In a significant move towards environmental sustainability and climate action, Amsterdam has joined a growing list of cities worldwide in endorsing the Plant Based Treaty (PBT). This move makes Amsterdam the first European Union capital to support the initiative, marking an important step in the global effort to shift towards more sustainable, plant-based food systems.

Joining a league of 25 cities worldwide that have signed the PBT, Amsterdam’s endorsement of the treaty is part of its broader Food Strategy, aimed at revolutionizing the city’s dietary habits. 

“The way we produce, distribute, process, and consume food has a significant impact on the health of people and animals and contributes to the climate crisis,” the City of Amsterdam Council said in a statement. 

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This strategy underlines the city’s commitment to ensuring all its residents have access to food that is not only healthy and fair but also sustainable and affordable.

The city has also set ambitious goals to pivot its protein consumption patterns, with an aim to shift the protein ratio in the city’s diet from 40- to 60-percent plant-based by 2030. 

The Council further explained the pledge to be plant-based, highlighting health benefits, such as lower risks of cardiovascular diseases and colorectal cancer, and the positive impact on reducing greenhouse gas emissions, land use, and ocean depletion.

Amsterdam pledges plant-based shift 

The latest science continues to show that animal agriculture is a leading contributor to the climate crisis and that a shift toward a plant-based diet can offer a powerful solution. In fact, a 2023 report from international researchers was presented at the World Forum in Davos, Switzerland that identified the public procurement of plant-based proteins as one of the “super leverage” points in mitigating the climate crisis.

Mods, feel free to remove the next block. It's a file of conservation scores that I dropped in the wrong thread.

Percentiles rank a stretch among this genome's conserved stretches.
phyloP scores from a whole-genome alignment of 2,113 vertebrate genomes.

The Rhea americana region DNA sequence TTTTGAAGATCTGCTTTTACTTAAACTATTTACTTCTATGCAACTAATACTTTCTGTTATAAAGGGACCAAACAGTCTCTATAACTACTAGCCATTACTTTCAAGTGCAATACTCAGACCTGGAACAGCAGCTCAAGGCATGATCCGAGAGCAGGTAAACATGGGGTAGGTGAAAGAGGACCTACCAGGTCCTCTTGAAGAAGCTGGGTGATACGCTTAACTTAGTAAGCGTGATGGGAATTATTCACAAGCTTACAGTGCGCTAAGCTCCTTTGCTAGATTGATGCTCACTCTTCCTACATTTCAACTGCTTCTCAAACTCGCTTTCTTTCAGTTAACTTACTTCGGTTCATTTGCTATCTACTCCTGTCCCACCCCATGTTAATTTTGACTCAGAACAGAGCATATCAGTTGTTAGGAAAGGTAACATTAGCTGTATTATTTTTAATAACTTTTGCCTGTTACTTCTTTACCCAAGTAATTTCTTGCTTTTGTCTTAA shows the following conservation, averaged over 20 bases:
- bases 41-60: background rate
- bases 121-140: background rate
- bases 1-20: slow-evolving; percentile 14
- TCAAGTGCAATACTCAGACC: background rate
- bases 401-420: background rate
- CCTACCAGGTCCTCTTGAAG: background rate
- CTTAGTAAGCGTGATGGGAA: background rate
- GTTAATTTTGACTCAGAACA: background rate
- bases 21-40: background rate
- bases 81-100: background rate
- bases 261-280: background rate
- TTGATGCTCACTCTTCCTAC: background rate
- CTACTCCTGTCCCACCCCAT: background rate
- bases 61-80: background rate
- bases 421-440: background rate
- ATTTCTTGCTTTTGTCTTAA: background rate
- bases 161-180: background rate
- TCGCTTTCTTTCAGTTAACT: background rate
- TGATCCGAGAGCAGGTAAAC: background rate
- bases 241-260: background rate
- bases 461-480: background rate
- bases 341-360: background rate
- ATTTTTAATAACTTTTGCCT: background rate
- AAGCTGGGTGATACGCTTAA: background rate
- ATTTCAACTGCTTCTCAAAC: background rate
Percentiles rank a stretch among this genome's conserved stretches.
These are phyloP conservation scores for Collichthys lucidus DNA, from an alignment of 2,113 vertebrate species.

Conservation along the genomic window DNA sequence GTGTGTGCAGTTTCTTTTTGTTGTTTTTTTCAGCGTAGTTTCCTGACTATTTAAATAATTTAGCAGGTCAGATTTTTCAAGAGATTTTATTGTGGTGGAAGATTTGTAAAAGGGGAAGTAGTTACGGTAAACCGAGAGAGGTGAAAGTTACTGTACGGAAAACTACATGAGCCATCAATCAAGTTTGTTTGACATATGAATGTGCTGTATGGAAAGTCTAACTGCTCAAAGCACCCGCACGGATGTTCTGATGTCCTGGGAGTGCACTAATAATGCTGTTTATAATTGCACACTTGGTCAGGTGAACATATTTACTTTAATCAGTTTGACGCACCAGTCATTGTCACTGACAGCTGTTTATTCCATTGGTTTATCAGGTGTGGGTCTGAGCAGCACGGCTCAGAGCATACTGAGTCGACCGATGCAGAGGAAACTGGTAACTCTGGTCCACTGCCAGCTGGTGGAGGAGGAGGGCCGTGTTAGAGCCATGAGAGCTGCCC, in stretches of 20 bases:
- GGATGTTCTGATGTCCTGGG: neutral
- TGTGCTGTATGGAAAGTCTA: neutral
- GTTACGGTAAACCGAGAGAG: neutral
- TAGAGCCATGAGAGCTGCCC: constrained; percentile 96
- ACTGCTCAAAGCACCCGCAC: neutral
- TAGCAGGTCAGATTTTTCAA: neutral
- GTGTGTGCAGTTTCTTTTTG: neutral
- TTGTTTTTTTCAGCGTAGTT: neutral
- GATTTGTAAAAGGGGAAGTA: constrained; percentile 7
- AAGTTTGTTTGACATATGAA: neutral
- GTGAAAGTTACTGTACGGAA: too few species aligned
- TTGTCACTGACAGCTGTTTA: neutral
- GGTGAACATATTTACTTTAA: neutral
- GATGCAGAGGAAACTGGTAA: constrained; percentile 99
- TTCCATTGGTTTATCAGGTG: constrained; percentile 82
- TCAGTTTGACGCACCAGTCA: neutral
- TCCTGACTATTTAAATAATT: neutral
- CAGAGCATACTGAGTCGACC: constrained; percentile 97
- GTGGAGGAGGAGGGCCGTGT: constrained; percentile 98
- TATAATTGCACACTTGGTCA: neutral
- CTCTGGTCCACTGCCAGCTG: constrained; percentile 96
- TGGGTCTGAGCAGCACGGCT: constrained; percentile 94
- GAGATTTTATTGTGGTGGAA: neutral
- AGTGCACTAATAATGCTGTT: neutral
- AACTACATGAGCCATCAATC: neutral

In addition to its commitment to the PBT, Amsterdam is taking a leading role in the protein transition. Following a motion tabled by the Party for the Animals, the city is working towards becoming a “Plant-Based Capital.”

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This includes a comprehensive plan involving major employers and public institutions such as hospitals and community centers. Key initiatives include offering full plant-based meal options in all publicly funded institutions from 2024, committing to a Vegan Friday in all restoration and catering from the same year, and aligning with the set animal-plant protein ratio by 2030.

Amsterdam’s decision to sign the Plant Based Treaty is a call to action for residents and other European cities alike. 

“The easiest way to prevent further temperature rises is to cut methane fast, and of all the methane produced in the Netherlands, around 70 percent comes from animal farming,” Lea Goodett of PBT Netherlands, said in a statement. 

“A plant-based food system can deliver the methane cuts we need and offer an opportunity to feed the world with one-quarter of the land, allowing us to return vast areas of land to nature,” Goodett said. 

Building plant-powered cities

The PBT, inspired by the Fossil Fuel Non-Proliferation Treaty, aims to address the food system’s impacts on climate change.